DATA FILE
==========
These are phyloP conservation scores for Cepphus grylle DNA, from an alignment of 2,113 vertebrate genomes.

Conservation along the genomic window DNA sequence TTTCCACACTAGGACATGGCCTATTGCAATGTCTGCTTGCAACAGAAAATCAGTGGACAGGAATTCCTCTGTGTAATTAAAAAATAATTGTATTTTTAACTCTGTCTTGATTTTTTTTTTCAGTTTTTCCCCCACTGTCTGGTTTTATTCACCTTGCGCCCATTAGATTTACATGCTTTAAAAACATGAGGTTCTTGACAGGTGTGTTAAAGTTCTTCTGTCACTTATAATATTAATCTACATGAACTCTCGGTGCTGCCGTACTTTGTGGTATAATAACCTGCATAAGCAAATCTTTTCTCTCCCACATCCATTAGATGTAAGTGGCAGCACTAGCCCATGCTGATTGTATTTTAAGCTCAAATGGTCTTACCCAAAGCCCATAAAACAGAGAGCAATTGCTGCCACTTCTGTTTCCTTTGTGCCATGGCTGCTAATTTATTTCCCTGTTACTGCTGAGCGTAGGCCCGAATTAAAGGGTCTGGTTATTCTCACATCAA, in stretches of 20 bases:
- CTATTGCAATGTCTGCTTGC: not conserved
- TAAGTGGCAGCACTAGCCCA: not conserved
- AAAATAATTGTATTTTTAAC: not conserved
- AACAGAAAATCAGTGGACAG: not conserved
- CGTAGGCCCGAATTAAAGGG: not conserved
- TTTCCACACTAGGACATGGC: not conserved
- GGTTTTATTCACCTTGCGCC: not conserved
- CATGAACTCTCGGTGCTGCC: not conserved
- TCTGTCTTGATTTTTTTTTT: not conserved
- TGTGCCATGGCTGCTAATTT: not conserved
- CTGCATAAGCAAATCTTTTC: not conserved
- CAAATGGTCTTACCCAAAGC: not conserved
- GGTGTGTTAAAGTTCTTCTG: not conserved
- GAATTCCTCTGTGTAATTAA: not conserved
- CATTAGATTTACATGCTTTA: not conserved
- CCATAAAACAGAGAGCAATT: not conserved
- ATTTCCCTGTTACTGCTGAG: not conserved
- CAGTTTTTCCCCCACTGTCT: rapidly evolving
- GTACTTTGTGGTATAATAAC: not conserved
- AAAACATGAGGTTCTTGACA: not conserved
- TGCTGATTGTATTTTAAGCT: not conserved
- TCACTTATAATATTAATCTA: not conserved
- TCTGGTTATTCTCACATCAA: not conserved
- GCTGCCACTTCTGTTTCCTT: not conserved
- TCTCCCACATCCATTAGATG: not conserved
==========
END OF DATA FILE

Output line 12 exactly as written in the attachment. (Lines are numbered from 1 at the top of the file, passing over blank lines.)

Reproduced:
- TGTGCCATGGCTGCTAATTT: not conserved